Jeremiah 29:6

And when the Israelites returned from exile, God promised to continue to multiply His covenant people.

Thanksgiving will come out of [the Israelites], a sound of celebration. I will multiply them, and they will not decrease; I will honor them, and they will not be insignificant.

Jeremiah 30:9

God’s mission was always to fill the earth with people who worship Him!

7. The Prophets

God’s heart for the nations can be seen throughout the books of the prophets. Malachi 1:11 is one of the clearest examples:

For My name will be great among the nations, from the rising of the sun to its setting. Incense and pure offerings will be presented in My name in every place because My name will be great among the nations,” says Yahweh of Hosts.

Malachi 1:11

8. Jesus

After Jesus was born, Simeon praised God, saying

For my eyes have seen your salvation, which you have prepared in the sight of all nations: a light for revelation to the Gentiles, and the glory of your people Israel.”

Luke 2:30-32

Even though Jesus was “sent to the lost sheep of Israel”, He often ministered to Gentiles. Before going to the cross, Jesus quoted Isaiah in saying that God’s house was to be a house of prayer for all nations

Is it not written, My house will be called a house of prayer for all nations?

Mark 11:17

Now, if the primary thread throughout the Bible is God’s desire to be worshiped by the rich diversity of His creation, it would make sense then that Jesus’ final command to His disciples would be about our mission to the nations.

And that’s exactly what we see in The Great Commission:

Therefore go and make disciples of all nations.

Matthew 28:19

The word “nations” in Matthew 28:19 is translated from the Greek word ethne, where we get the English word ethnic group.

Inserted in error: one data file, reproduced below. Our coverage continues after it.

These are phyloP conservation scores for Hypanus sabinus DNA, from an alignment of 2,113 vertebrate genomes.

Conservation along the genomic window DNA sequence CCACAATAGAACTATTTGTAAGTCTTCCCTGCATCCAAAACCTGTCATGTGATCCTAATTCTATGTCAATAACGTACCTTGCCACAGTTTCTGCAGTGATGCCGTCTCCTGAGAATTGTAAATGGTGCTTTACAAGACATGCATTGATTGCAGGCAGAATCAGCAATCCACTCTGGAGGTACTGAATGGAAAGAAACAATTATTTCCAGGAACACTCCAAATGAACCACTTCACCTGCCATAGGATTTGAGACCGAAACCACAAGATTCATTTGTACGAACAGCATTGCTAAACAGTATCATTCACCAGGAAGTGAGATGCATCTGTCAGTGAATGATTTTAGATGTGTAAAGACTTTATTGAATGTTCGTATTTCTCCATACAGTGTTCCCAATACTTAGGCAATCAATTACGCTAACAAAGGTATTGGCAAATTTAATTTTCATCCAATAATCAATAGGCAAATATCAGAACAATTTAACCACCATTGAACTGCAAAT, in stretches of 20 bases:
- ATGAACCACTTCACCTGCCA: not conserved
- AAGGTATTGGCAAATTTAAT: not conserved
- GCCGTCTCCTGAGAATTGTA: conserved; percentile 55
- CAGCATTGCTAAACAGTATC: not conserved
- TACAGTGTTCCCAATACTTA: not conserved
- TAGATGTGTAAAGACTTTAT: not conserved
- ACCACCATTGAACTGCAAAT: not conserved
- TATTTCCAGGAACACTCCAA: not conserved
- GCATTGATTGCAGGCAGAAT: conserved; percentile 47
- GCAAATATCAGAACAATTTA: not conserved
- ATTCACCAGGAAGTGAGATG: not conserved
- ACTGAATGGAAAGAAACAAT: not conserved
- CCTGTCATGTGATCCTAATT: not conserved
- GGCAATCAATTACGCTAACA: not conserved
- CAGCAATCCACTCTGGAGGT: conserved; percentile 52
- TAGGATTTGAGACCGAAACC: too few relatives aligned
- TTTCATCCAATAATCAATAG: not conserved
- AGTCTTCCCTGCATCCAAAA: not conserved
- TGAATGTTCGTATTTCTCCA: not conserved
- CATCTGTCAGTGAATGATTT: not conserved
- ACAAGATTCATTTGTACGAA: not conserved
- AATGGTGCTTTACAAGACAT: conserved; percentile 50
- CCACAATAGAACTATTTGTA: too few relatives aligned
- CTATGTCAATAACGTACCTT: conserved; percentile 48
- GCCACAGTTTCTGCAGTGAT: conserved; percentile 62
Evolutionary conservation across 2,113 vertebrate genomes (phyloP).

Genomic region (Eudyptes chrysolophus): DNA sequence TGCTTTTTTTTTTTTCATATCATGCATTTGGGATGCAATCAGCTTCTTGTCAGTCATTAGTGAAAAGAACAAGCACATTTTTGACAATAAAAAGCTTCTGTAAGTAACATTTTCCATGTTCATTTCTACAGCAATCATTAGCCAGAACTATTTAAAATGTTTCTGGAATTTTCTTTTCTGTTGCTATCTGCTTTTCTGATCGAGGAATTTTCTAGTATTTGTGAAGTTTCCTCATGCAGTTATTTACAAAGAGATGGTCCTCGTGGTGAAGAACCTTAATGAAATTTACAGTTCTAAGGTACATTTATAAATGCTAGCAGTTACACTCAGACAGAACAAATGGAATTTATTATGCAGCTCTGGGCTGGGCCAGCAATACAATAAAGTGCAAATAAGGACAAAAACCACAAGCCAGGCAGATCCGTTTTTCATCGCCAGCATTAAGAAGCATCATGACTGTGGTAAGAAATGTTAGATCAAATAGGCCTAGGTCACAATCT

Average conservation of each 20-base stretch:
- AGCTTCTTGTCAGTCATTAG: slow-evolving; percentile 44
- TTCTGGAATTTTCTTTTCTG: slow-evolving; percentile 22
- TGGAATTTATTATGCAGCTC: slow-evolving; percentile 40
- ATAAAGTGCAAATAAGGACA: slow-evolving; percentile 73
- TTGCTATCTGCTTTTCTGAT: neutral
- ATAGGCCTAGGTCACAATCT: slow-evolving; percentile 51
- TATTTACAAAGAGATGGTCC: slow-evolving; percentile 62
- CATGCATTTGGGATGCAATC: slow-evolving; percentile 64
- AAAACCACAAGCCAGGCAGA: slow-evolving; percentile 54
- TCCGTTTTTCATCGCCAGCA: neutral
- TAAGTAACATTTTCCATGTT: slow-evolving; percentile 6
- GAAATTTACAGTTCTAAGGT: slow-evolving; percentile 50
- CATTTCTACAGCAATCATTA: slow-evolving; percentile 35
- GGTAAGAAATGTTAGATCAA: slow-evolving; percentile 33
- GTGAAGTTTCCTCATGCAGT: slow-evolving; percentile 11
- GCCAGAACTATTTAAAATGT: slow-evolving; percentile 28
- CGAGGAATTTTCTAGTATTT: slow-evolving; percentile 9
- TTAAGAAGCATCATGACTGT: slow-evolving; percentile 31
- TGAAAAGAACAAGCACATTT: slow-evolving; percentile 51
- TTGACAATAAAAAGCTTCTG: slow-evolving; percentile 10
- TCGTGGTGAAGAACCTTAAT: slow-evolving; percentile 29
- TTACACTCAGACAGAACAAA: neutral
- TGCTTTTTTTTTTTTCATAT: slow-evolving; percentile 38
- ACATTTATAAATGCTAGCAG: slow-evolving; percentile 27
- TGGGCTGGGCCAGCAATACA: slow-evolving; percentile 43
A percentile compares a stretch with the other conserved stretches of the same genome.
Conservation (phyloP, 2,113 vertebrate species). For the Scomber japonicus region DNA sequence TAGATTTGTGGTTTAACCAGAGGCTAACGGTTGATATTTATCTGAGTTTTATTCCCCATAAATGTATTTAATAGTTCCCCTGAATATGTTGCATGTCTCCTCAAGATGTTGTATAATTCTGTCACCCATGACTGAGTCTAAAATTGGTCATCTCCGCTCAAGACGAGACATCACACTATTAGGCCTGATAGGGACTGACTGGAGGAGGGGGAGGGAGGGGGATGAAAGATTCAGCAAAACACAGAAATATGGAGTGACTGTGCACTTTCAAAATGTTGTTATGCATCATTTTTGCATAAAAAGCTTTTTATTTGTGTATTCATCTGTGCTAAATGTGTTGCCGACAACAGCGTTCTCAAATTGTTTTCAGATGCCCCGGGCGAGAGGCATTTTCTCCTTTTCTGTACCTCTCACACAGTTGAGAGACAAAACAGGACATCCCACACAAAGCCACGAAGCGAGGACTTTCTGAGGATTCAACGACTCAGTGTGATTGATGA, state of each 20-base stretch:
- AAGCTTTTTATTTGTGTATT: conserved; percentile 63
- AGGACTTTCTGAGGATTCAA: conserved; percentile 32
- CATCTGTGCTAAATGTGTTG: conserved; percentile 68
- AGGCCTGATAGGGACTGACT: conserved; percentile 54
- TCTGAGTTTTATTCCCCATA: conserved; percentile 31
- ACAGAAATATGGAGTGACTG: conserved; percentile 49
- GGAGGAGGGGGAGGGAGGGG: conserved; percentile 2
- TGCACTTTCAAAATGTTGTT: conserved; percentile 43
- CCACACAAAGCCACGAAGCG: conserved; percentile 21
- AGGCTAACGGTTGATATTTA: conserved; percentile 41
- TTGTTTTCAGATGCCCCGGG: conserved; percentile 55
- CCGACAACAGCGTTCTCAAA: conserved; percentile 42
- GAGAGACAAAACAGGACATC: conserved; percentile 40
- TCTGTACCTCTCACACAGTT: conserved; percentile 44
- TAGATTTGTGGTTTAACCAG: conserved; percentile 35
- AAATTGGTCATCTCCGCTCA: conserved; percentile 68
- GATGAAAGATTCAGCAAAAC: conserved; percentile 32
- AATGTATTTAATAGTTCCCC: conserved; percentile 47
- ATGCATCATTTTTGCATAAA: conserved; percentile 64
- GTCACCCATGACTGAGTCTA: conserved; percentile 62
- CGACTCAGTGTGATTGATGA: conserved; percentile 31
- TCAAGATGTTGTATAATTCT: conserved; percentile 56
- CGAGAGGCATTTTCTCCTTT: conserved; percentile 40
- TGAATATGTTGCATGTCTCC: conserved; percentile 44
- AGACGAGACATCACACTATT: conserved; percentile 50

This means that the Great Commission is really Jesus’ command for His people to go and make disciples of all ethnic groups.

Said another way, if we want to obey the Great Commission, our discipleship needs to demonstrate God’s heart for the nations by having an ethnic group focus.

9. Paul

The New Testament is primarily about Jesus, as it should be. He is God and the only Savior!

But God, in His wisdom, decided to devote a large portion of the rest of the New Testament to one man – Paul.

We have to ask ourselves, “Why did God do that?” Who was Paul and why did God choose to feature him so prominently?

Jesus tells Ananias why He has chosen to appear to Paul:

This man is my chosen instrument to proclaim my name to the Gentiles and their kings and to the people of Israel.

Acts 9:15

Subsequently, Paul refers to himself as “the apostle to the Gentiles”. Similar to our English word “nations”, the word “Gentiles” is also translated from the Greek word ethne.

That means that of all of the people in the world that God could feature in the New Testament, God chose to feature the “apostle to all ethnic groups”.

Paul says that the reason he received God’s grace and apostleship was for the nations:

We have received grace and apostleship through Him to bring about the obedience of faith among all the nations, on behalf of His name

Romans 1:5

After Jesus appeared to Paul on the road to Damascus, Paul was on a mission to see all nations place their faith in Jesus.